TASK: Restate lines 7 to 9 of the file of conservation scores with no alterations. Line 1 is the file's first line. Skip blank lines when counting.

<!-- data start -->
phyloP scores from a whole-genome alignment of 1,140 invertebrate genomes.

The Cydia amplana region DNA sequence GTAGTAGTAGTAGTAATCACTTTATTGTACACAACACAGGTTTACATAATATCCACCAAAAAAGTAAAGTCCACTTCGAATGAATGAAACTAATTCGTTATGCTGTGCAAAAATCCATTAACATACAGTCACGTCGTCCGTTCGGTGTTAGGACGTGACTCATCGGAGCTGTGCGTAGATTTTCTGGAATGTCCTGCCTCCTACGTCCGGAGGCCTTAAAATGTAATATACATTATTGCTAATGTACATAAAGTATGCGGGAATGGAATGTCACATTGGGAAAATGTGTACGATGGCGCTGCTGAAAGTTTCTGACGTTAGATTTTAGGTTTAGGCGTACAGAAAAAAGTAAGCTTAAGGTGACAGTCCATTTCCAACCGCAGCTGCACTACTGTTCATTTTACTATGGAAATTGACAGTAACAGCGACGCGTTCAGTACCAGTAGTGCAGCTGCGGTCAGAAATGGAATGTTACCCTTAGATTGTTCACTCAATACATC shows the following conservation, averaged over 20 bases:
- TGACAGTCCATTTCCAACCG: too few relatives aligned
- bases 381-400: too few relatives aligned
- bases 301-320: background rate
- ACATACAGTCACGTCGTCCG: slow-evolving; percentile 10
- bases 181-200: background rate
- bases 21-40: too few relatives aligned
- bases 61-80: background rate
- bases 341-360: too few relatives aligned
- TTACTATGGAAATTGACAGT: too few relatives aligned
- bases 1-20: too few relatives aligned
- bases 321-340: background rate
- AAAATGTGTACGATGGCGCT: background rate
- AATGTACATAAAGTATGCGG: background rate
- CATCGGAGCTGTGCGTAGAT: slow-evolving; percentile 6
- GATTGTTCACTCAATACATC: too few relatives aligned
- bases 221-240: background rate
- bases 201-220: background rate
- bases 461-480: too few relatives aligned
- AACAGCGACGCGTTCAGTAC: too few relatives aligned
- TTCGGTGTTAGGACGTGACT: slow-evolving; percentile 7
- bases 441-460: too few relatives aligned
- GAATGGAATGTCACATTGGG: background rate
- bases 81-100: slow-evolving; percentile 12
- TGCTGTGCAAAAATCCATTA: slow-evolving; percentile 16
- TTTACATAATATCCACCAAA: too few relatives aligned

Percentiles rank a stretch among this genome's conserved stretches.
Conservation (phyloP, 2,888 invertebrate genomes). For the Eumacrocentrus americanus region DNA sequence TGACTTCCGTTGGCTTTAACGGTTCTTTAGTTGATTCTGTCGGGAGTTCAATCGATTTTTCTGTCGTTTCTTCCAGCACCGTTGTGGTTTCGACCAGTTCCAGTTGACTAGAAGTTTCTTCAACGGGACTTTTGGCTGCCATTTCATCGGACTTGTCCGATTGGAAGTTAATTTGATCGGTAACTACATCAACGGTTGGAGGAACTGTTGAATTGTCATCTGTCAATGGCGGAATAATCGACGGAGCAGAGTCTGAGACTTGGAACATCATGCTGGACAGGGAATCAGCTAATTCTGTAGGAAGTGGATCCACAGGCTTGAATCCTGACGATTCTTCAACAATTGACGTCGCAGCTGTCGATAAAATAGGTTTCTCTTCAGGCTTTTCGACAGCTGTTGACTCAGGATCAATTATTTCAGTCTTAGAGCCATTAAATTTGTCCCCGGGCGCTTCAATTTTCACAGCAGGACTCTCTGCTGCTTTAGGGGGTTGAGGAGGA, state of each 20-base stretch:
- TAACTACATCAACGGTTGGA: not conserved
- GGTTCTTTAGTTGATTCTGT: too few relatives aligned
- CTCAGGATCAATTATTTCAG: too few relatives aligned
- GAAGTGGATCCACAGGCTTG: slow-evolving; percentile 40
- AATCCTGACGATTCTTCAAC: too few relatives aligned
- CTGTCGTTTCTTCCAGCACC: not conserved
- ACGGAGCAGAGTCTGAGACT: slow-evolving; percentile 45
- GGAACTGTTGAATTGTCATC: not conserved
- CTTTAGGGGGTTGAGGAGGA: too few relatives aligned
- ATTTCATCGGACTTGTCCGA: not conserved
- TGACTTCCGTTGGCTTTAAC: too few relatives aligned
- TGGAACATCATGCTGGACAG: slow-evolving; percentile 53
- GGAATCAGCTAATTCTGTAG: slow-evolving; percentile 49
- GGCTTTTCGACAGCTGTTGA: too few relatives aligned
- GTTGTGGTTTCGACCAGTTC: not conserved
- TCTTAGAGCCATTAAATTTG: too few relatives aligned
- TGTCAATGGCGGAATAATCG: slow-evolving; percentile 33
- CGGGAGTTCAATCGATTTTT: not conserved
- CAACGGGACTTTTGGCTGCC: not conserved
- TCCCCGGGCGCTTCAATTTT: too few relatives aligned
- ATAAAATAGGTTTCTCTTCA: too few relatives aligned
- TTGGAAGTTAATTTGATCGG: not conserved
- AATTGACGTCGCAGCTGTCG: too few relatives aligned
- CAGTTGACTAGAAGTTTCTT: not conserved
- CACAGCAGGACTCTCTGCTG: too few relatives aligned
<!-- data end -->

- bases 181-200: background rate
- bases 21-40: too few relatives aligned
- bases 61-80: background rate